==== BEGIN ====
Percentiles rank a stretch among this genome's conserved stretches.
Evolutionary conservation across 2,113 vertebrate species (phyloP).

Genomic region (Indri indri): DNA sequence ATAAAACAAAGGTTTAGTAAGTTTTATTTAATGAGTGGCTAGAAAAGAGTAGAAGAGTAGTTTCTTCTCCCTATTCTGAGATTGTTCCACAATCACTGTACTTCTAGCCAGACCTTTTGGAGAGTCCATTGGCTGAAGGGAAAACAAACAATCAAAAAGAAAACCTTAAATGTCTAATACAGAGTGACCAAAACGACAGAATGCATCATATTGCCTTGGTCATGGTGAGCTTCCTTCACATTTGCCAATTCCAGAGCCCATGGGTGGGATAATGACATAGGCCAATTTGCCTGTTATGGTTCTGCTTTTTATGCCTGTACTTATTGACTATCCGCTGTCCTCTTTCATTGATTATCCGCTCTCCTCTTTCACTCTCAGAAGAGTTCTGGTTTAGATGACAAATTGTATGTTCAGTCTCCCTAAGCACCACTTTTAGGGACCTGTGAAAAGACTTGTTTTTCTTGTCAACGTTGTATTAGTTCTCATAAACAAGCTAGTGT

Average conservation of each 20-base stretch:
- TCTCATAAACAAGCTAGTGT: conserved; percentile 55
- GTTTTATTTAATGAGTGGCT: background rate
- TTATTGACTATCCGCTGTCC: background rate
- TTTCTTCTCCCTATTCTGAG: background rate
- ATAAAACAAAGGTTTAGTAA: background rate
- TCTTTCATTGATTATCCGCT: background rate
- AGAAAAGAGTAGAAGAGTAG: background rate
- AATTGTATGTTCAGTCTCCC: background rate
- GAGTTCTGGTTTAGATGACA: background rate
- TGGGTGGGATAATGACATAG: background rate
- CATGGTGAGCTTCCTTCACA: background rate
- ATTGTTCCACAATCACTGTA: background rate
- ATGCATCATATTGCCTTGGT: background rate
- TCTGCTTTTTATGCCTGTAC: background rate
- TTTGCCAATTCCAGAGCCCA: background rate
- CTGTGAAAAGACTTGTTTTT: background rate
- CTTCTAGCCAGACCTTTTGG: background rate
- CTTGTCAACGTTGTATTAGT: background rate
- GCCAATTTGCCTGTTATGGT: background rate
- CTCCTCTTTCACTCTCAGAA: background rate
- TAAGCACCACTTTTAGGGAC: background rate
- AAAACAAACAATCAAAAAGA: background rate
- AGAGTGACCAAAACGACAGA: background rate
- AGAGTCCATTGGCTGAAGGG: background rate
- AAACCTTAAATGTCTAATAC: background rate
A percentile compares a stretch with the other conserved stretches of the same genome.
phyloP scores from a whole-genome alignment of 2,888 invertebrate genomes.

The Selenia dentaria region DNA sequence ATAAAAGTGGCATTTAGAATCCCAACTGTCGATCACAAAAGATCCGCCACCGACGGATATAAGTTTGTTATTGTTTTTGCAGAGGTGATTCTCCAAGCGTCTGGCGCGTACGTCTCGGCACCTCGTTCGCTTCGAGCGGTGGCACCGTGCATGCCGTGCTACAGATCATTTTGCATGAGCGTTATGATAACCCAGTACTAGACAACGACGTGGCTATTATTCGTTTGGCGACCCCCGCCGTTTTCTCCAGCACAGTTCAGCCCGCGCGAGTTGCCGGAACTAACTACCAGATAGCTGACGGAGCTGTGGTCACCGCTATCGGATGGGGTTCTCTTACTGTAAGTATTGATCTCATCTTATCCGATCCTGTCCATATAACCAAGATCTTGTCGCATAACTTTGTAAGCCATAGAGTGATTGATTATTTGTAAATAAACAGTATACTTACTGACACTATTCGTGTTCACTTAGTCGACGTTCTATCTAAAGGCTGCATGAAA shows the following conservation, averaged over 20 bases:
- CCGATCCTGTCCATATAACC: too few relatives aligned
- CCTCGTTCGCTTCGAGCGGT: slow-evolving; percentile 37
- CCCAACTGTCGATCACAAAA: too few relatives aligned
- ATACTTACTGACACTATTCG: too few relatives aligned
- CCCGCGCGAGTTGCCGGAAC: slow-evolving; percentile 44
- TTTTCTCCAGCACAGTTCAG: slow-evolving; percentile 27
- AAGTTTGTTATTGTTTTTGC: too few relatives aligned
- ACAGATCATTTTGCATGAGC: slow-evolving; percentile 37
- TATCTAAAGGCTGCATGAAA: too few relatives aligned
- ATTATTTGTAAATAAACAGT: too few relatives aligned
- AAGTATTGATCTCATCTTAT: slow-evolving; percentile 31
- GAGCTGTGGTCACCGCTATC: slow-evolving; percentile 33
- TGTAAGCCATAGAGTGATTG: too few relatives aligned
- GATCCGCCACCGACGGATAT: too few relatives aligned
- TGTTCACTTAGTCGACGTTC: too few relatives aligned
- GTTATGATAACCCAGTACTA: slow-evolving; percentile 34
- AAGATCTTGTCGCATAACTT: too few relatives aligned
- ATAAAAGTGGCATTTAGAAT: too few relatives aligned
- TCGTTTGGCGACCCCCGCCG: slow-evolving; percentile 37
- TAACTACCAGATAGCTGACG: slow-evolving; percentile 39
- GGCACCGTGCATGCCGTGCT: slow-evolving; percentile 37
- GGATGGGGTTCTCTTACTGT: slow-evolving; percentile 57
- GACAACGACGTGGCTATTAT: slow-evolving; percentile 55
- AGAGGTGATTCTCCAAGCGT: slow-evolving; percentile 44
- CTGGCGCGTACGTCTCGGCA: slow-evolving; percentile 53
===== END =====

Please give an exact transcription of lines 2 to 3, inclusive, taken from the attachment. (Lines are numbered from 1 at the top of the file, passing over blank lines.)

Evolutionary conservation across 2,113 vertebrate species (phyloP).

Genomic region (Indri indri): DNA sequence ATAAAACAAAGGTTTAGTAAGTTTTATTTAATGAGTGGCTAGAAAAGAGTAGAAGAGTAGTTTCTTCTCCCTATTCTGAGATTGTTCCACAATCACTGTACTTCTAGCCAGACCTTTTGGAGAGTCCATTGGCTGAAGGGAAAACAAACAATCAAAAAGAAAACCTTAAATGTCTAATACAGAGTGACCAAAACGACAGAATGCATCATATTGCCTTGGTCATGGTGAGCTTCCTTCACATTTGCCAATTCCAGAGCCCATGGGTGGGATAATGACATAGGCCAATTTGCCTGTTATGGTTCTGCTTTTTATGCCTGTACTTATTGACTATCCGCTGTCCTCTTTCATTGATTATCCGCTCTCCTCTTTCACTCTCAGAAGAGTTCTGGTTTAGATGACAAATTGTATGTTCAGTCTCCCTAAGCACCACTTTTAGGGACCTGTGAAAAGACTTGTTTTTCTTGTCAACGTTGTATTAGTTCTCATAAACAAGCTAGTGT